Eighteen months ago we gave the newly launched beta-1selective adrenoceptor partial agonist xamoterol a guarded welcome as a potentially useful additional treatment for at least some types of heart failure.! Since then further work has confirmed that xamoterol therapy gives modest improvements in haemodynamic function, symptoms, and exercise tolerance in patients with mild to moderate chronic heart failure (CHF).2-6 This week, however (see p 1), we publish a placebo-controlled trial involving patients with severe CHF in whom treatment with xamoterol was associated with an increase in mortality. This comes at a time when concern has been expressed in the British press (both lay and medical) about the use of xamoterol. Clearly the role of this agent in the treatment of heart failure needs to be reassessed in the light of the new study and other recent evidence. Two points about the present study should be reiterated. Firstly, it was not originally designed to examine the effect of xamoterol on mortality. Because of this, details of the mode of death and its temporal relation to initiation of xamoterol treatment are not well defined. Secondly, this study was conducted in a group of patients with severe CHF, most of whom have coronary artery disease. An increase in death due to pump failure soon after the introduction of xamoterol would suggest a detrimental effect of beta-blockade (xamoterol reduced daytime heart rate in these patients). Alternatively, an increase in myocardial infarction or ventricular arrhythmias would support a detrimental effect of the beta-agonist effect of xamoterol (nocturnal heart rate was increased). These possibilities have very different implications for future use of the drug. Restriction of prescribing to those with mild heart failure, in whom beta-blockade is not seen at rest, should greatly reduce the hazard of acute myocardial depression. However, it has also been suggested that mild heart failure progressses to severe heart failure and in the process the patient becomes increasingly dependent on the sympathetic nervous system for inotropic support. Consequently xamoterol, while initially exerting a beneficial positive inotropic action, could eventually exert a detrimental negative inotropic one. Whether CHF does progress in this way is not at all clear. Nor is it certain that sympathetic activation is good rather than bad. It is also possible that xamoterol could prevent deterioration (long-term beta-blockade may augment rather than diminish catecholamine responsiveness in CHF). Either way, if the original premise is held, the drug can be stopped if CHF does worsen. The second possibility, that increased mortality reflects an effect of beta agonism rather than antagonism, should also apply to patients with milder forms of CHF and is therefore a greater worry. The limited evidence does not

concern. Ambulatory electrocardiography in a of patients in the present study did not show an increase in ventricular arrhythmias, and in previous studies xamoterol has not been found to aggravate myocardial ischaemia. Furthermore, four-year follow-up data are available on 221 UK patients with mild CHF initially randomised to a three-month comparison of xamoterol and placebo (on completion, "open label" xamoterol was continued in responders). Survival, by "intention to treat" analysis, was 80% in the xamoterol group and 75% in the placebo group.s Thus, while the verdict on efficacy is good, that on safety is "not proven"; a prospective mortality study in mild CHF is needed to clear xamoterol. For the moment at least, the British Committee on Safety of Medicines has judged that the risk-benefit ratio for xamoterol, used carefully, in mild CHF is acceptable. How can xamoterol be prescribed safely? Only patients with mild heart failure should receive the drug. Post-marketing surveillance by the Drug Safety Research Unit in Southampton has shown that xamoterol, despite advice to the contrary, has frequently been prescribed to patients with severe CHF.99 Consequently it is now mandatory that patients undergo full investigative and functional evaluation (ECG, chest radiograph, echocardiogram, and exercise test). If indicated xamoterol should then be started-in hospital, under supervision. These precautions could be more widely applied. Heart failure is a complex syndrome of multiple aetiologies requiring precise diagnosis and tailored therapy. For good management of this common and disabling condition, patients need to be assessed individually; for some, the treatment may still include xamoterol.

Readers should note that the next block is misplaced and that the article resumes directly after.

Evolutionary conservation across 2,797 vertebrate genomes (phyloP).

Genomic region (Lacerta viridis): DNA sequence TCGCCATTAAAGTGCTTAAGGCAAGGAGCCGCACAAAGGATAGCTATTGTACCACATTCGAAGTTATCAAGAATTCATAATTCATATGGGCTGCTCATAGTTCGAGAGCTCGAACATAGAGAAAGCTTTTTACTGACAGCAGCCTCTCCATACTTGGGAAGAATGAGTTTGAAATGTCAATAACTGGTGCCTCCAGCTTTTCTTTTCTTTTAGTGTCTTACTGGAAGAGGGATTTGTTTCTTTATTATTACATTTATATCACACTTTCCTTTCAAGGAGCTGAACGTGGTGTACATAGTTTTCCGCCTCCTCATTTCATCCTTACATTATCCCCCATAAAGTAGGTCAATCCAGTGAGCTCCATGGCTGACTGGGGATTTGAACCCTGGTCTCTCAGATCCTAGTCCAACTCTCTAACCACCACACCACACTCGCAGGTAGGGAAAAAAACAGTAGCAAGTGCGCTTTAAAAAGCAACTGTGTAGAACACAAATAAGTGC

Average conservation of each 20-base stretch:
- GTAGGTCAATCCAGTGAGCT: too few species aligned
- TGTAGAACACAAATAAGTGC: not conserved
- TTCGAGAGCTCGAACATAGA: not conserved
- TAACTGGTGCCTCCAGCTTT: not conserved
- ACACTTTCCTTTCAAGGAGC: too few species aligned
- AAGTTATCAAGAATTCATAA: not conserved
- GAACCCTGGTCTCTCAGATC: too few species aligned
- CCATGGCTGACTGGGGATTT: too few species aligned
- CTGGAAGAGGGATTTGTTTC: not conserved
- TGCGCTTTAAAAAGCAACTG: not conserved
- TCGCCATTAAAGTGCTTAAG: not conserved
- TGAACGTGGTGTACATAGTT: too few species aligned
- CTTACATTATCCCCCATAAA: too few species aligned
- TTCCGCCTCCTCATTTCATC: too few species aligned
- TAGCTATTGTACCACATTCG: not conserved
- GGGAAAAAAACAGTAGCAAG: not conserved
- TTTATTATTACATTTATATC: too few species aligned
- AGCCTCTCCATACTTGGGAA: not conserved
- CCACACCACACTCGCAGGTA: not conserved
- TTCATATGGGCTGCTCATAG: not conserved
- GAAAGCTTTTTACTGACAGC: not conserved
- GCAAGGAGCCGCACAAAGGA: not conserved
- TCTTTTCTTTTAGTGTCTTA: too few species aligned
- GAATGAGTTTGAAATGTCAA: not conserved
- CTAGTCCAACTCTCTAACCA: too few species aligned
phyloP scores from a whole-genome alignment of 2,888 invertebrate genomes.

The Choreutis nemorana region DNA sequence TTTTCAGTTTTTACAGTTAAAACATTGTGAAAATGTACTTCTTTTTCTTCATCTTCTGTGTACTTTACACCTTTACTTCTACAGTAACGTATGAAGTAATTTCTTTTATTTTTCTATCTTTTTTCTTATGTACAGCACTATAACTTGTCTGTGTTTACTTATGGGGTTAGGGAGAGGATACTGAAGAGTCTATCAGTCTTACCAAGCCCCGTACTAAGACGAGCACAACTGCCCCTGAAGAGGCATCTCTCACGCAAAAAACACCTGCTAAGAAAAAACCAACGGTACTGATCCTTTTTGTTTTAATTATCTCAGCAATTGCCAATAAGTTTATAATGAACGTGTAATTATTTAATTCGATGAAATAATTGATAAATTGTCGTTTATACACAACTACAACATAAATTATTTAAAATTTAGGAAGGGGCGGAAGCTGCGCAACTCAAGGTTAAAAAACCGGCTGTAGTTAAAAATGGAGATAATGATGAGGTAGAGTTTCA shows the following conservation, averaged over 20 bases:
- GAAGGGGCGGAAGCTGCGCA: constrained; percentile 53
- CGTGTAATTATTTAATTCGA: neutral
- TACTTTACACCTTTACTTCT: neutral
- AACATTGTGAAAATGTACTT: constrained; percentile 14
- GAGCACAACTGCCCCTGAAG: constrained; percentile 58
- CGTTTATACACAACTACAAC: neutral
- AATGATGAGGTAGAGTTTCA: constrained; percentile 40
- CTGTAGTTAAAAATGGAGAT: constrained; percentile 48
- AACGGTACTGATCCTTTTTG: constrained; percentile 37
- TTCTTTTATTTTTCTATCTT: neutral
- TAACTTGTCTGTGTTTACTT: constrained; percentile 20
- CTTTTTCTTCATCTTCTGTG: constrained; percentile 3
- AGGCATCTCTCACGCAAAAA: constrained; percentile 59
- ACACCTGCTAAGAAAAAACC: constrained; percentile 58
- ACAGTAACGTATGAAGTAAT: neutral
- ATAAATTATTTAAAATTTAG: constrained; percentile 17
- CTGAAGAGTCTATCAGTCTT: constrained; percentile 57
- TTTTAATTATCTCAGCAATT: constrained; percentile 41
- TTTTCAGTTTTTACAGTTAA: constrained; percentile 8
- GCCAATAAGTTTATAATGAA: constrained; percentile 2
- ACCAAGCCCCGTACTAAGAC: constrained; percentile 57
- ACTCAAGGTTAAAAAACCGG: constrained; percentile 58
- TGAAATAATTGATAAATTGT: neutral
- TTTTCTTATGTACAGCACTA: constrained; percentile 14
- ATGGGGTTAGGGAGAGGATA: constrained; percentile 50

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1. Editorial. Xamoterol: stabilising the cardiac beta receptor? Lancet 1988; ii: 1401-02. 2. The European ’Corwin’ Study Group. Xamoterol in mild to moderate

heart failure: a subgroup analysis of patients with cardiomegaly but no concomitant angina pectoris. Br J Clin Pharmacol 1989; 28 (suppl 1): 675-95. 3. Bostraom PA, Johansson BW, Lecerof H, Lilja B, Torp A. Effect of xamoterol on exercise capacity and left ventricular function in angina pectoris and in dilated cardiomyopathy. J Intern Med 1989; 226: 331-35. 4. Waller DG, Webster J, Sykes CA, Bhalla KK, Wray R. Clinical efficacy of xamoterol, a &bgr;1-adrenoceptor partial agonist, in mild to moderate heart failure. Eur Heart J 1989; 10: 1003-10. 5. Virk SJS., Anfiologoff NH, Lawson N, et al. The acute effects of intravenous xamoterol on resting and exercise haemodynamics in patients with mild to moderate heart failure. Eur Heart J 1989; 10: 227-34. 6. Vigholt-Sorensen E, Faergeman O, Snow HM. Effects of xamoterol, a &bgr;1 adrenoceptor partial agonist, in patients with ischaemic dysfunction of the left ventricle. Br Heart J 1989; 62: 335-41. 7. Heilbrunn SM, Shah P, Bristow MR, Valantine HA, Ginsburg R, Fowler MB. Increased &bgr;-receptor density and improved hemodynamic response to catecholamine stimulation during long-term metoprolol therapy in heart failure from dilated cardiomyopathy. Circulation 1989; 79: 483-90. 8. Marlow HF, Lewis JA. Effects of xamoterol on mortality in mild to moderate heart failure (abstr). Eur Heart J (in press). 9. PEM News 1990, no 6.


Anderson-Fabry disease (angiokeratoma corporis diffusum) is a pleotropic genetic disorder. Deficiency of the lysosomal enzyme a-galactosidase results in widespread tissue accumulation of uncleaved glycosphingolipids, chiefly trihexosyl ceramide. The gene for this enzyme has been mapped to the middle of the long arm of the X chromosome. As might be expected with a slowly progressive storage disorder, the clinical manifestations are

Otitis media with effusion in children.

23 Otitis media with effusion in children Surgery for otitis media with effusion (glue ear) is the carried out in childhood in industrialised countri...